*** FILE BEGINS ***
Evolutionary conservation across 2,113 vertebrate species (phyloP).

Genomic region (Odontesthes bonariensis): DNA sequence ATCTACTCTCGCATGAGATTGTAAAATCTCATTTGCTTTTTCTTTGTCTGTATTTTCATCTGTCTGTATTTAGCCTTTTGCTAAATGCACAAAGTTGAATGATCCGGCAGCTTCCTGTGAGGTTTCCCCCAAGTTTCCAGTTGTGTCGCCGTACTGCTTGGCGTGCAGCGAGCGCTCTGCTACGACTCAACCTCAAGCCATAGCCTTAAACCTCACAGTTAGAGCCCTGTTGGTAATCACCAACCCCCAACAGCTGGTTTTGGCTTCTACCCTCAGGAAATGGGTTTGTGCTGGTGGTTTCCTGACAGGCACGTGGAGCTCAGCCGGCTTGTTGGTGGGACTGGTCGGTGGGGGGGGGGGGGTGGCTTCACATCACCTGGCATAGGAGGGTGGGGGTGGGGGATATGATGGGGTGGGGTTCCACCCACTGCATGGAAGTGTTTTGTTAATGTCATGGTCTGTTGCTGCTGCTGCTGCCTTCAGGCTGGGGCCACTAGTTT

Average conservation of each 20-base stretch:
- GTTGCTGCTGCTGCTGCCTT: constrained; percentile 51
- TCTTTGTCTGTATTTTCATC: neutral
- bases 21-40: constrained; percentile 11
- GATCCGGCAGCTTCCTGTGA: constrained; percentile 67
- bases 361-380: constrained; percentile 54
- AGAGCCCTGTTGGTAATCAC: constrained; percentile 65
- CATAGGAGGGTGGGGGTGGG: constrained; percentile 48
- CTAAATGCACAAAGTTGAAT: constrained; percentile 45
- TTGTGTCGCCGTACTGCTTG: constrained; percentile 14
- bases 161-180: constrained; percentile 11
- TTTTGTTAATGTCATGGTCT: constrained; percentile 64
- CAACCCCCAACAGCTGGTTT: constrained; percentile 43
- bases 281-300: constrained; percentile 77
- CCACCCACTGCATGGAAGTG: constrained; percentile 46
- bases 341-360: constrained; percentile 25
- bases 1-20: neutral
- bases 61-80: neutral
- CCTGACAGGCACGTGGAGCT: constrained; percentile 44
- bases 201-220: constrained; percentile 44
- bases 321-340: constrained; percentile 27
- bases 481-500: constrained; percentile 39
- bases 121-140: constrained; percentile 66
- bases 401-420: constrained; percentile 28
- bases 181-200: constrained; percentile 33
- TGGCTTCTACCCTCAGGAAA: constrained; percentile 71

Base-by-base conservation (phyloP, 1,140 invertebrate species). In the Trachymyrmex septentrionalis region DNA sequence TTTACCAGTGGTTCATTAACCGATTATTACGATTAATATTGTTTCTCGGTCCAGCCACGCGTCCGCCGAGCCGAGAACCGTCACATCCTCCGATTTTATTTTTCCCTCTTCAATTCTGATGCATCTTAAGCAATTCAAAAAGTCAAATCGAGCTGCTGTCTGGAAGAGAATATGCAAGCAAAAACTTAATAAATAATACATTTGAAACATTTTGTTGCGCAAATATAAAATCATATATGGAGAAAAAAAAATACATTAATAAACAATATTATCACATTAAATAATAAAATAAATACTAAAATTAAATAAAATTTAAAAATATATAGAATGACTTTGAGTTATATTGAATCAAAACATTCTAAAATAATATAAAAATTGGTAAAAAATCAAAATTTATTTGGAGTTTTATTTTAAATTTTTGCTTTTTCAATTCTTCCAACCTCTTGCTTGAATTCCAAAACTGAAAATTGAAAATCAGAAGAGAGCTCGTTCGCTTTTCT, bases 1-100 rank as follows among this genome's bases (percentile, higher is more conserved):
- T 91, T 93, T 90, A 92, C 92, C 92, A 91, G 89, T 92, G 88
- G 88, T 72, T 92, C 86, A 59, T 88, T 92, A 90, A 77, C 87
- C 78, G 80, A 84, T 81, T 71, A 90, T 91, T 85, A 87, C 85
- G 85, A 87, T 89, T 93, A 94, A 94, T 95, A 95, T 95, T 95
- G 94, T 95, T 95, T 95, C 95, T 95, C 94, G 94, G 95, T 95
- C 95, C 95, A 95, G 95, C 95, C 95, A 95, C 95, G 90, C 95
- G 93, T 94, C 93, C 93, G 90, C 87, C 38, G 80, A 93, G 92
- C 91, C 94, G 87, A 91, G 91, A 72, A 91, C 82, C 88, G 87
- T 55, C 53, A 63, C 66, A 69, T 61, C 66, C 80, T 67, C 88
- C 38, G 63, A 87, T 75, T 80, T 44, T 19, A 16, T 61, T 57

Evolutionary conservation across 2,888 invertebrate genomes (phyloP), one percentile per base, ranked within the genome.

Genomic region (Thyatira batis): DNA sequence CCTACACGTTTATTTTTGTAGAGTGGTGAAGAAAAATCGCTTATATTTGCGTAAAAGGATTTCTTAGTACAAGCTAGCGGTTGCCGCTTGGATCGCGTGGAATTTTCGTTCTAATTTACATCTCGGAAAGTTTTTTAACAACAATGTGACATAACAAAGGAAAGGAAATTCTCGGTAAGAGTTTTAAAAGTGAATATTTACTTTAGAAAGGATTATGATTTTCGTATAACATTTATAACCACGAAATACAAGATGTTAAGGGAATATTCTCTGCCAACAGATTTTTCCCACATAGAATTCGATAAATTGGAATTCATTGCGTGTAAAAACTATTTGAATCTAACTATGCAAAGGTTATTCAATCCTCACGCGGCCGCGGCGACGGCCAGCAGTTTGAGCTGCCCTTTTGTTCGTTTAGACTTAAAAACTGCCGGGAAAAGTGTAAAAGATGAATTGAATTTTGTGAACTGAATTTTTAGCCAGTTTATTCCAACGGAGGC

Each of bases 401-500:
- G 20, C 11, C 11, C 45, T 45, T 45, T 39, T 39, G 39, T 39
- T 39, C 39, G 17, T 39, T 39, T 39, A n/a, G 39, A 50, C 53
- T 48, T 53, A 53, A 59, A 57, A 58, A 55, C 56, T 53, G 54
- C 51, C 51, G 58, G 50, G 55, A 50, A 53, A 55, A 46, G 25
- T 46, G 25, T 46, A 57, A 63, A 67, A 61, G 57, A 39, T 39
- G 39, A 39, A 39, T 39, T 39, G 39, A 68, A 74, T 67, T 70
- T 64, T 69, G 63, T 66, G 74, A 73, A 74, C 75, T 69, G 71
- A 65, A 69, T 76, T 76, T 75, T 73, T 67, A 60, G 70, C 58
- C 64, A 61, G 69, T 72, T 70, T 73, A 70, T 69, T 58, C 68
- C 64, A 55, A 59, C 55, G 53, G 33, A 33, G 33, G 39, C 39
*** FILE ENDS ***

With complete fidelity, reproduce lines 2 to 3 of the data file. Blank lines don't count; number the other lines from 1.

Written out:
Genomic region (Odontesthes bonariensis): DNA sequence ATCTACTCTCGCATGAGATTGTAAAATCTCATTTGCTTTTTCTTTGTCTGTATTTTCATCTGTCTGTATTTAGCCTTTTGCTAAATGCACAAAGTTGAATGATCCGGCAGCTTCCTGTGAGGTTTCCCCCAAGTTTCCAGTTGTGTCGCCGTACTGCTTGGCGTGCAGCGAGCGCTCTGCTACGACTCAACCTCAAGCCATAGCCTTAAACCTCACAGTTAGAGCCCTGTTGGTAATCACCAACCCCCAACAGCTGGTTTTGGCTTCTACCCTCAGGAAATGGGTTTGTGCTGGTGGTTTCCTGACAGGCACGTGGAGCTCAGCCGGCTTGTTGGTGGGACTGGTCGGTGGGGGGGGGGGGGTGGCTTCACATCACCTGGCATAGGAGGGTGGGGGTGGGGGATATGATGGGGTGGGGTTCCACCCACTGCATGGAAGTGTTTTGTTAATGTCATGGTCTGTTGCTGCTGCTGCTGCCTTCAGGCTGGGGCCACTAGTTT

Average conservation of each 20-base stretch: